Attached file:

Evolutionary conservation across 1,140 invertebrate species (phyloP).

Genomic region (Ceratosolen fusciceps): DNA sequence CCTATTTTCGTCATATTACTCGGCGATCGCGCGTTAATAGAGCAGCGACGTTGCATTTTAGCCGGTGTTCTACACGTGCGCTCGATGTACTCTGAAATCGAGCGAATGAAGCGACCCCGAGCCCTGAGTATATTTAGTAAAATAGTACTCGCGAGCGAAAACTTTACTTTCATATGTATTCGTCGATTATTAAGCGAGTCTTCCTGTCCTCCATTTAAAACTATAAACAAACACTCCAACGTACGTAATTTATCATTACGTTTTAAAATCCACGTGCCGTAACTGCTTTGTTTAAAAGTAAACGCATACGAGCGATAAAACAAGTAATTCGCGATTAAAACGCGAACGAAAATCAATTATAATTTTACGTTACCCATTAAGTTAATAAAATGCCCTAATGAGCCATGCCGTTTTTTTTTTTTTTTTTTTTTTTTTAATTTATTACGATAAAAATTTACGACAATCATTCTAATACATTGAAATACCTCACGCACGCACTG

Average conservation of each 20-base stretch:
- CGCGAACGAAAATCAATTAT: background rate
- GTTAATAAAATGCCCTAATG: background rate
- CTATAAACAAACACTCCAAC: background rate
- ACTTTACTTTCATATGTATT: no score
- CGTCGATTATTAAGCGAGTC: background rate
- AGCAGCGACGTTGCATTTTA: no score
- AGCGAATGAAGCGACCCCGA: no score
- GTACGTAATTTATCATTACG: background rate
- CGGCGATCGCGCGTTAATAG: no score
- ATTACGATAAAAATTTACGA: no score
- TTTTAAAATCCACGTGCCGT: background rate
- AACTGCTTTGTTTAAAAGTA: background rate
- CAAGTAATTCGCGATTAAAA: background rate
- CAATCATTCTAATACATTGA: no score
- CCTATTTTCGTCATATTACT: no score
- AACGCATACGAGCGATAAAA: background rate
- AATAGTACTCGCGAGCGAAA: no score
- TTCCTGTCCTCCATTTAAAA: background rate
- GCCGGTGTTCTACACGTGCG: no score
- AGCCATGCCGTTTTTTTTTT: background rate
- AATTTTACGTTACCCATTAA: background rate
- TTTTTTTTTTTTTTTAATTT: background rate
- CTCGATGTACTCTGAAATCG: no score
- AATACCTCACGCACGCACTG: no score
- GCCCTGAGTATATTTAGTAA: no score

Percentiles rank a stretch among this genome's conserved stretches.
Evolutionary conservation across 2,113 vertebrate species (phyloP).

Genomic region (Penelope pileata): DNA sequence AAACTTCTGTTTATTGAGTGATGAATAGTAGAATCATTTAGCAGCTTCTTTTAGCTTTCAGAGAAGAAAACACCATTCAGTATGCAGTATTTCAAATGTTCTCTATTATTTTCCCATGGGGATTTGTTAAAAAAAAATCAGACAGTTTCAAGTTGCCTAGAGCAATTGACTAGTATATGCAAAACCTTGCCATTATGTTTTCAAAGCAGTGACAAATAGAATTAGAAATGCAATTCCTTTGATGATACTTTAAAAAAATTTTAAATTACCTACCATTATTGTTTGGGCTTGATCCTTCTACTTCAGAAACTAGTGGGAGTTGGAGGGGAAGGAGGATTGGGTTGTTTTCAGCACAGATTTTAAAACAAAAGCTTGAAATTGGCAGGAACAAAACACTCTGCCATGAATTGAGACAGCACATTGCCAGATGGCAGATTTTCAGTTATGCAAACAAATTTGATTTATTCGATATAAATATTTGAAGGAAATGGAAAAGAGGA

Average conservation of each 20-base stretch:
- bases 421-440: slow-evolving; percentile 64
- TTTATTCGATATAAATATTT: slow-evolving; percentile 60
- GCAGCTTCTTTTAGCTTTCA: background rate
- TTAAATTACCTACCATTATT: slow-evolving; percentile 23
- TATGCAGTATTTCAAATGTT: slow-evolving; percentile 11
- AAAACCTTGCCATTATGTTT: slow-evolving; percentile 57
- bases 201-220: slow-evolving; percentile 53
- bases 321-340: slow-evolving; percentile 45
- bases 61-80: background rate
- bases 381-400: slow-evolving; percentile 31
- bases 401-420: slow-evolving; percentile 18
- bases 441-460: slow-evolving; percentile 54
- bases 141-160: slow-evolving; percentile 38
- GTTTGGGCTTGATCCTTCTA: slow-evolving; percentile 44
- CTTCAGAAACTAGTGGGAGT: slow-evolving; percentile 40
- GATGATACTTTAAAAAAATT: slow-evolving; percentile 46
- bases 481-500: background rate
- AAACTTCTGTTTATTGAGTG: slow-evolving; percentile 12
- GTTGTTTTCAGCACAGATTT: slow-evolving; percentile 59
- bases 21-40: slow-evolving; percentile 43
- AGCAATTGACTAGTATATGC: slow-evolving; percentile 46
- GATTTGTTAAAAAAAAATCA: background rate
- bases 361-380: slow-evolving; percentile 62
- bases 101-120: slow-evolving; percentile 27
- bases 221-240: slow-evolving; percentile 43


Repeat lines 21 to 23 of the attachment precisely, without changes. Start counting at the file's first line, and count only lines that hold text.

- TTCCTGTCCTCCATTTAAAA: background rate
- GCCGGTGTTCTACACGTGCG: no score
- AGCCATGCCGTTTTTTTTTT: background rate